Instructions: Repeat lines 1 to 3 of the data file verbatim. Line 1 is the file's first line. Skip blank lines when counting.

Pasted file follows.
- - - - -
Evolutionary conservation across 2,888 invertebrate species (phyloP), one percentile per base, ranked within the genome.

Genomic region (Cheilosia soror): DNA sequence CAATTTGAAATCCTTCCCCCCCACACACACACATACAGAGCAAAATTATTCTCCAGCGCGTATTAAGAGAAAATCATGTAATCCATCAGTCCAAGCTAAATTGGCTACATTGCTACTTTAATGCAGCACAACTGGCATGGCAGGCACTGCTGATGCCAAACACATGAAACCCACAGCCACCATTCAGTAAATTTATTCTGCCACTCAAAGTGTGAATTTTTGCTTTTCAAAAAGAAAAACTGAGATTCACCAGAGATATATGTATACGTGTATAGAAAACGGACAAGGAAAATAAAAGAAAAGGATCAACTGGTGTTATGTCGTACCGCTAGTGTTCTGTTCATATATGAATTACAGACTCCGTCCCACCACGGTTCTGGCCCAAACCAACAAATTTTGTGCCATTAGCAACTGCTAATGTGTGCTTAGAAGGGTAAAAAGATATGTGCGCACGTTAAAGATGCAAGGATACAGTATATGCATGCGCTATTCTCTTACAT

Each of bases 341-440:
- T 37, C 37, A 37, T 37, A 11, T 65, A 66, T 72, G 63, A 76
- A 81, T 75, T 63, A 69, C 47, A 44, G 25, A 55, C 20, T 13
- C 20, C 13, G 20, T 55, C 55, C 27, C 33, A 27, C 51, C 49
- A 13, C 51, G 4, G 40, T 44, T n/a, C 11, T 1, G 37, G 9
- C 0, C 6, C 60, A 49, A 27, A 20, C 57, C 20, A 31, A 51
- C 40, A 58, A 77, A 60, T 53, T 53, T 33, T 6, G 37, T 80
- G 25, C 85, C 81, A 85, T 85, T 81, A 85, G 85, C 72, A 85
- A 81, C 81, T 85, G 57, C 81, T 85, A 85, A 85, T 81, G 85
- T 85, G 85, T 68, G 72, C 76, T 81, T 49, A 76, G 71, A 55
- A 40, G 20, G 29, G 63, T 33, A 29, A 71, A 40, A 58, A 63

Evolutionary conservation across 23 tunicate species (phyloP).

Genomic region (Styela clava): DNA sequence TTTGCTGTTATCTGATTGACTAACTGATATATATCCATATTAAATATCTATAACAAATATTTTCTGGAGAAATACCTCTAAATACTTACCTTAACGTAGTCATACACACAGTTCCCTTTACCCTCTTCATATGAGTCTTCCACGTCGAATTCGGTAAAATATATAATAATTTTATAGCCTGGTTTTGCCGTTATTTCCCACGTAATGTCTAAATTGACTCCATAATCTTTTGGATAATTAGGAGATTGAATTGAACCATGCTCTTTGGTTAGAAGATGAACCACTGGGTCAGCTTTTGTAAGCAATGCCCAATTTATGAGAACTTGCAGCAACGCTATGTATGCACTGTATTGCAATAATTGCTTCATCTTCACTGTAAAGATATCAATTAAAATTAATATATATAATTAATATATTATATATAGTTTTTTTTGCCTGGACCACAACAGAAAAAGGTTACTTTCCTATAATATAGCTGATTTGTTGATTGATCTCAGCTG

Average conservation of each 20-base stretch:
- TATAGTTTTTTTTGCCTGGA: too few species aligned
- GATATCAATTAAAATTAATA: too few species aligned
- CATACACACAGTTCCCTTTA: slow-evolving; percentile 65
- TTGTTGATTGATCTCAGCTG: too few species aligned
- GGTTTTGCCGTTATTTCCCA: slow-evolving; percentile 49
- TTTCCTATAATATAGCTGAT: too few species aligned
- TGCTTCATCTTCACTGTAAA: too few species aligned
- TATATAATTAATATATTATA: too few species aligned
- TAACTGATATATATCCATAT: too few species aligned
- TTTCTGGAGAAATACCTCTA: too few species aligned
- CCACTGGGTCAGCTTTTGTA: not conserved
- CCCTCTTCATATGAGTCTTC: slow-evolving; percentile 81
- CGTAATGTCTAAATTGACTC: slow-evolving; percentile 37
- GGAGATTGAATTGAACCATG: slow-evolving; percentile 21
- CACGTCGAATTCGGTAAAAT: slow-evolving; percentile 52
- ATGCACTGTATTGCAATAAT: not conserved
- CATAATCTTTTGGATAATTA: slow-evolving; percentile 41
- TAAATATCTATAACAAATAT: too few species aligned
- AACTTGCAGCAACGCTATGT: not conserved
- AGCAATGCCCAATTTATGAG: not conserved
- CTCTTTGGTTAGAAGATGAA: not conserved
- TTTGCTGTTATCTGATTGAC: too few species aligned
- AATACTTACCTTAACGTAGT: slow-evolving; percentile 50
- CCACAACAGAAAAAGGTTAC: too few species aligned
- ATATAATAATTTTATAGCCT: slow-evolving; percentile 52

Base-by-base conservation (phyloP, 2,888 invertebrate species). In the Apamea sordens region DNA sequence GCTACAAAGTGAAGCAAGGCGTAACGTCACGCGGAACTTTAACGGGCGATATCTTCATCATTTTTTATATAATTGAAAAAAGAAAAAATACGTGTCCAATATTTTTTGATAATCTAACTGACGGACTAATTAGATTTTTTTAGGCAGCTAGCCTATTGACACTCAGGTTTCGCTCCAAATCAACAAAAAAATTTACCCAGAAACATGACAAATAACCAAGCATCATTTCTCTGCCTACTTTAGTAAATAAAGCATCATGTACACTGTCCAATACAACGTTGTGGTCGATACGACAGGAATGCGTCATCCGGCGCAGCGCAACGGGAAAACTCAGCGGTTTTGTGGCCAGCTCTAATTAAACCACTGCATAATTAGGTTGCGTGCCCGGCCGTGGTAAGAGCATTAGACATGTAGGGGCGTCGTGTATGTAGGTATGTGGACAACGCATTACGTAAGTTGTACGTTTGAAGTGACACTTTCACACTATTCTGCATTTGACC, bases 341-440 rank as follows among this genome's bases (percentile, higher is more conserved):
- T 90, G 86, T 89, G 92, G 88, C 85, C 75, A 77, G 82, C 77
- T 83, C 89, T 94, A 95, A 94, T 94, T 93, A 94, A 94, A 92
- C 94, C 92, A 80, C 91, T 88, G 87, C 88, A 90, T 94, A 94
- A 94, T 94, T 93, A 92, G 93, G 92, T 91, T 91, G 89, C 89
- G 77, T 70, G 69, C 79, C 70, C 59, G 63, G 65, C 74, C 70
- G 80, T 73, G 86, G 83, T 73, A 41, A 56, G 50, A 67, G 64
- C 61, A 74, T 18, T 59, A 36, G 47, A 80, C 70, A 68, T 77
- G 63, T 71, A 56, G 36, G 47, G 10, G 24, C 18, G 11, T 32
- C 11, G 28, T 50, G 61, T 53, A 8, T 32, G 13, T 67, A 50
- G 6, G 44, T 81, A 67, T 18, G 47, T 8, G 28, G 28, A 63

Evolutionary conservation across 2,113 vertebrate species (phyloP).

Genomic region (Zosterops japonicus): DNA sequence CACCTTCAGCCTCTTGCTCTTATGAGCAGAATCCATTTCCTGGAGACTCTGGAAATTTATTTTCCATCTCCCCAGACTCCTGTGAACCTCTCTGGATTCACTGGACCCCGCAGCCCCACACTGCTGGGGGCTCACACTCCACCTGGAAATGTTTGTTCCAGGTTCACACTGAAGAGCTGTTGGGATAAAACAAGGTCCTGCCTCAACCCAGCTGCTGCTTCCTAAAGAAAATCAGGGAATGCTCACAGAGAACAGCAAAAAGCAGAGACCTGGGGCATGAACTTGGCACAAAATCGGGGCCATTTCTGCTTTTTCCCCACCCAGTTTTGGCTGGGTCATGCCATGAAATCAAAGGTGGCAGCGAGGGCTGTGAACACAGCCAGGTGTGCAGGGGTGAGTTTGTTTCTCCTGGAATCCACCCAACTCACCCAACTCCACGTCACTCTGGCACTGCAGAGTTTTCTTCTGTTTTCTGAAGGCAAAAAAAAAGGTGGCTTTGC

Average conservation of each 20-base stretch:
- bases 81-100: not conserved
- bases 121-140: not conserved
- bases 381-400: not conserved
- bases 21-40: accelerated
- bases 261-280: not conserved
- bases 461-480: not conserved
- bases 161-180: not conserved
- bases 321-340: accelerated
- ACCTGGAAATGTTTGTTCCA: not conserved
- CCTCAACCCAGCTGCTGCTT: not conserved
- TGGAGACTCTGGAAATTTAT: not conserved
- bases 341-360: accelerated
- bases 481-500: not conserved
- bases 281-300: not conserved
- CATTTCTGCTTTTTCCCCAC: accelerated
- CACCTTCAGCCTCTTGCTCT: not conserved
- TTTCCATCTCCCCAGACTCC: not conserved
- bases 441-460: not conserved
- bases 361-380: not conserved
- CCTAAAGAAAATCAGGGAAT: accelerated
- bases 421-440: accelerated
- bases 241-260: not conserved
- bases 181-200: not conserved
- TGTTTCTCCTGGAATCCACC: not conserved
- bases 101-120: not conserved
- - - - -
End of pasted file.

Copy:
Evolutionary conservation across 2,888 invertebrate species (phyloP), one percentile per base, ranked within the genome.

Genomic region (Cheilosia soror): DNA sequence CAATTTGAAATCCTTCCCCCCCACACACACACATACAGAGCAAAATTATTCTCCAGCGCGTATTAAGAGAAAATCATGTAATCCATCAGTCCAAGCTAAATTGGCTACATTGCTACTTTAATGCAGCACAACTGGCATGGCAGGCACTGCTGATGCCAAACACATGAAACCCACAGCCACCATTCAGTAAATTTATTCTGCCACTCAAAGTGTGAATTTTTGCTTTTCAAAAAGAAAAACTGAGATTCACCAGAGATATATGTATACGTGTATAGAAAACGGACAAGGAAAATAAAAGAAAAGGATCAACTGGTGTTATGTCGTACCGCTAGTGTTCTGTTCATATATGAATTACAGACTCCGTCCCACCACGGTTCTGGCCCAAACCAACAAATTTTGTGCCATTAGCAACTGCTAATGTGTGCTTAGAAGGGTAAAAAGATATGTGCGCACGTTAAAGATGCAAGGATACAGTATATGCATGCGCTATTCTCTTACAT

Each of bases 341-440: